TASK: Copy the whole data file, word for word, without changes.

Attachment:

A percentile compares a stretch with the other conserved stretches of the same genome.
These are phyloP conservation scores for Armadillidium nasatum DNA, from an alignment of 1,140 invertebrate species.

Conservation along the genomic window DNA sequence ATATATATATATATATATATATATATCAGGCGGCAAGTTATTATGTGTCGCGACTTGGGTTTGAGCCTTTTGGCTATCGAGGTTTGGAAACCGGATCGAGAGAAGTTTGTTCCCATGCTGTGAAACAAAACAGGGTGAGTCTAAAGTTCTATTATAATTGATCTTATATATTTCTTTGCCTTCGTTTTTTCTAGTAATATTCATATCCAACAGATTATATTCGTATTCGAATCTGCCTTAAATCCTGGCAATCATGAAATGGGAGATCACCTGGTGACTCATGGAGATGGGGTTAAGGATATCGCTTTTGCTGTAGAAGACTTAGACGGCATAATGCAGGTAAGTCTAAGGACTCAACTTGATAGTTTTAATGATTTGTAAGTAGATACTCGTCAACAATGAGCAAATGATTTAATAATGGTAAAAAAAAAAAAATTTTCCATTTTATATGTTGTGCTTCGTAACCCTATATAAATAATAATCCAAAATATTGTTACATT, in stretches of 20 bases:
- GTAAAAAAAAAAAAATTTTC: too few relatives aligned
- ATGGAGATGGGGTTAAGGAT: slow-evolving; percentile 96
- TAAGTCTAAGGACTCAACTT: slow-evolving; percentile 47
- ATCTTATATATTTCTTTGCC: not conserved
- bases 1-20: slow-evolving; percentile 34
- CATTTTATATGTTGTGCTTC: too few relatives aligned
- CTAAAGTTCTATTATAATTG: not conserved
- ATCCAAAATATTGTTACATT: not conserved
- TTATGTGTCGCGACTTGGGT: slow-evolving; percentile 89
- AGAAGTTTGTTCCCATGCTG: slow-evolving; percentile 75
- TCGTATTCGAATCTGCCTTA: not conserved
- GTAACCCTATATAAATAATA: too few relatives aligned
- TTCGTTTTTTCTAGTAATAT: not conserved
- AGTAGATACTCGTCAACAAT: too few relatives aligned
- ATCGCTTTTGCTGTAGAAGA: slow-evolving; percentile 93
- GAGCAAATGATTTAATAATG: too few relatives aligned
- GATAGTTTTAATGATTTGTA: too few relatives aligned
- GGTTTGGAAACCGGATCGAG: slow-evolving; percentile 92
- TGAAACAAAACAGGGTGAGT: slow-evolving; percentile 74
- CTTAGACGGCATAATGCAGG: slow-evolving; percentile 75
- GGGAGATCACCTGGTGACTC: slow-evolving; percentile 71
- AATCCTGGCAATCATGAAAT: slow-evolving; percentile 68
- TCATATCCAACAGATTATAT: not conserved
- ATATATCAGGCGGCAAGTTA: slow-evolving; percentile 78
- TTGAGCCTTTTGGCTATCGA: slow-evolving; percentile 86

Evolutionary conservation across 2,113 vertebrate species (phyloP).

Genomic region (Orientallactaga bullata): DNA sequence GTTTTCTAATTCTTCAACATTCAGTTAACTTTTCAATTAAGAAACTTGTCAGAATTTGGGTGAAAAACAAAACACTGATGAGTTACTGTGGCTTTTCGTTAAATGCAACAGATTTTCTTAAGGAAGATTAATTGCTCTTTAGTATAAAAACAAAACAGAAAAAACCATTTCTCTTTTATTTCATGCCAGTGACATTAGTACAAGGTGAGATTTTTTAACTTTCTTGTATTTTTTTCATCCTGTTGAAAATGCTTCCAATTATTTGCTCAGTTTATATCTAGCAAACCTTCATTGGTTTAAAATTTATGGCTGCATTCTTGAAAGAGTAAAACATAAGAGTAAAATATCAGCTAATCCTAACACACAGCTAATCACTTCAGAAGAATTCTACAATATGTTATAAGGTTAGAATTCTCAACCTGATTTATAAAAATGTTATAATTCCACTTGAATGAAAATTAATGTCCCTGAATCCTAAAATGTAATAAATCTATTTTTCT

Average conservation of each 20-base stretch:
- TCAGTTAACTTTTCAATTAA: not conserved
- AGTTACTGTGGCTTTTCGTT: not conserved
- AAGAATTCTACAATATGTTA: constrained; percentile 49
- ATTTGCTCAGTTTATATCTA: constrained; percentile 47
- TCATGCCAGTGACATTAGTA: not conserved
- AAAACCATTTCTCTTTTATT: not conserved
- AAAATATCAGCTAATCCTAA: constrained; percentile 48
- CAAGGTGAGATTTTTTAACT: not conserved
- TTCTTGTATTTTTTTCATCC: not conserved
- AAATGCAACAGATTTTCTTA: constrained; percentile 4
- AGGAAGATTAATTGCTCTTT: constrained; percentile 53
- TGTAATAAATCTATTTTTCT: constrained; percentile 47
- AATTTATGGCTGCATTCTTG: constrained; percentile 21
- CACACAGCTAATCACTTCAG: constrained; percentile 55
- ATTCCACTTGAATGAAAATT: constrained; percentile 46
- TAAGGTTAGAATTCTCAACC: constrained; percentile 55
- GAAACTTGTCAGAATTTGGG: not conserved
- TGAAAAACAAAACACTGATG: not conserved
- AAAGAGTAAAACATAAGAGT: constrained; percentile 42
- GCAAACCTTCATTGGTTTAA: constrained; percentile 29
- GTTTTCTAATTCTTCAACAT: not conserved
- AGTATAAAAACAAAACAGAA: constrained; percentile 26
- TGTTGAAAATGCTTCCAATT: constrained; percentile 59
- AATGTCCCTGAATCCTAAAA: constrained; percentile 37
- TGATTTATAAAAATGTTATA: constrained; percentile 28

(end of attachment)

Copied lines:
A percentile compares a stretch with the other conserved stretches of the same genome.
These are phyloP conservation scores for Armadillidium nasatum DNA, from an alignment of 1,140 invertebrate species.

Conservation along the genomic window DNA sequence ATATATATATATATATATATATATATCAGGCGGCAAGTTATTATGTGTCGCGACTTGGGTTTGAGCCTTTTGGCTATCGAGGTTTGGAAACCGGATCGAGAGAAGTTTGTTCCCATGCTGTGAAACAAAACAGGGTGAGTCTAAAGTTCTATTATAATTGATCTTATATATTTCTTTGCCTTCGTTTTTTCTAGTAATATTCATATCCAACAGATTATATTCGTATTCGAATCTGCCTTAAATCCTGGCAATCATGAAATGGGAGATCACCTGGTGACTCATGGAGATGGGGTTAAGGATATCGCTTTTGCTGTAGAAGACTTAGACGGCATAATGCAGGTAAGTCTAAGGACTCAACTTGATAGTTTTAATGATTTGTAAGTAGATACTCGTCAACAATGAGCAAATGATTTAATAATGGTAAAAAAAAAAAAATTTTCCATTTTATATGTTGTGCTTCGTAACCCTATATAAATAATAATCCAAAATATTGTTACATT, in stretches of 20 bases:
- GTAAAAAAAAAAAAATTTTC: too few relatives aligned
- ATGGAGATGGGGTTAAGGAT: slow-evolving; percentile 96
- TAAGTCTAAGGACTCAACTT: slow-evolving; percentile 47
- ATCTTATATATTTCTTTGCC: not conserved
- bases 1-20: slow-evolving; percentile 34
- CATTTTATATGTTGTGCTTC: too few relatives aligned
- CTAAAGTTCTATTATAATTG: not conserved
- ATCCAAAATATTGTTACATT: not conserved
- TTATGTGTCGCGACTTGGGT: slow-evolving; percentile 89
- AGAAGTTTGTTCCCATGCTG: slow-evolving; percentile 75
- TCGTATTCGAATCTGCCTTA: not conserved
- GTAACCCTATATAAATAATA: too few relatives aligned
- TTCGTTTTTTCTAGTAATAT: not conserved
- AGTAGATACTCGTCAACAAT: too few relatives aligned
- ATCGCTTTTGCTGTAGAAGA: slow-evolving; percentile 93
- GAGCAAATGATTTAATAATG: too few relatives aligned
- GATAGTTTTAATGATTTGTA: too few relatives aligned
- GGTTTGGAAACCGGATCGAG: slow-evolving; percentile 92
- TGAAACAAAACAGGGTGAGT: slow-evolving; percentile 74
- CTTAGACGGCATAATGCAGG: slow-evolving; percentile 75
- GGGAGATCACCTGGTGACTC: slow-evolving; percentile 71
- AATCCTGGCAATCATGAAAT: slow-evolving; percentile 68
- TCATATCCAACAGATTATAT: not conserved
- ATATATCAGGCGGCAAGTTA: slow-evolving; percentile 78
- TTGAGCCTTTTGGCTATCGA: slow-evolving; percentile 86

Evolutionary conservation across 2,113 vertebrate species (phyloP).

Genomic region (Orientallactaga bullata): DNA sequence GTTTTCTAATTCTTCAACATTCAGTTAACTTTTCAATTAAGAAACTTGTCAGAATTTGGGTGAAAAACAAAACACTGATGAGTTACTGTGGCTTTTCGTTAAATGCAACAGATTTTCTTAAGGAAGATTAATTGCTCTTTAGTATAAAAACAAAACAGAAAAAACCATTTCTCTTTTATTTCATGCCAGTGACATTAGTACAAGGTGAGATTTTTTAACTTTCTTGTATTTTTTTCATCCTGTTGAAAATGCTTCCAATTATTTGCTCAGTTTATATCTAGCAAACCTTCATTGGTTTAAAATTTATGGCTGCATTCTTGAAAGAGTAAAACATAAGAGTAAAATATCAGCTAATCCTAACACACAGCTAATCACTTCAGAAGAATTCTACAATATGTTATAAGGTTAGAATTCTCAACCTGATTTATAAAAATGTTATAATTCCACTTGAATGAAAATTAATGTCCCTGAATCCTAAAATGTAATAAATCTATTTTTCT

Average conservation of each 20-base stretch:
- TCAGTTAACTTTTCAATTAA: not conserved
- AGTTACTGTGGCTTTTCGTT: not conserved
- AAGAATTCTACAATATGTTA: constrained; percentile 49
- ATTTGCTCAGTTTATATCTA: constrained; percentile 47
- TCATGCCAGTGACATTAGTA: not conserved
- AAAACCATTTCTCTTTTATT: not conserved
- AAAATATCAGCTAATCCTAA: constrained; percentile 48
- CAAGGTGAGATTTTTTAACT: not conserved
- TTCTTGTATTTTTTTCATCC: not conserved
- AAATGCAACAGATTTTCTTA: constrained; percentile 4
- AGGAAGATTAATTGCTCTTT: constrained; percentile 53
- TGTAATAAATCTATTTTTCT: constrained; percentile 47
- AATTTATGGCTGCATTCTTG: constrained; percentile 21
- CACACAGCTAATCACTTCAG: constrained; percentile 55
- ATTCCACTTGAATGAAAATT: constrained; percentile 46
- TAAGGTTAGAATTCTCAACC: constrained; percentile 55
- GAAACTTGTCAGAATTTGGG: not conserved
- TGAAAAACAAAACACTGATG: not conserved
- AAAGAGTAAAACATAAGAGT: constrained; percentile 42
- GCAAACCTTCATTGGTTTAA: constrained; percentile 29
- GTTTTCTAATTCTTCAACAT: not conserved
- AGTATAAAAACAAAACAGAA: constrained; percentile 26
- TGTTGAAAATGCTTCCAATT: constrained; percentile 59
- AATGTCCCTGAATCCTAAAA: constrained; percentile 37
- TGATTTATAAAAATGTTATA: constrained; percentile 28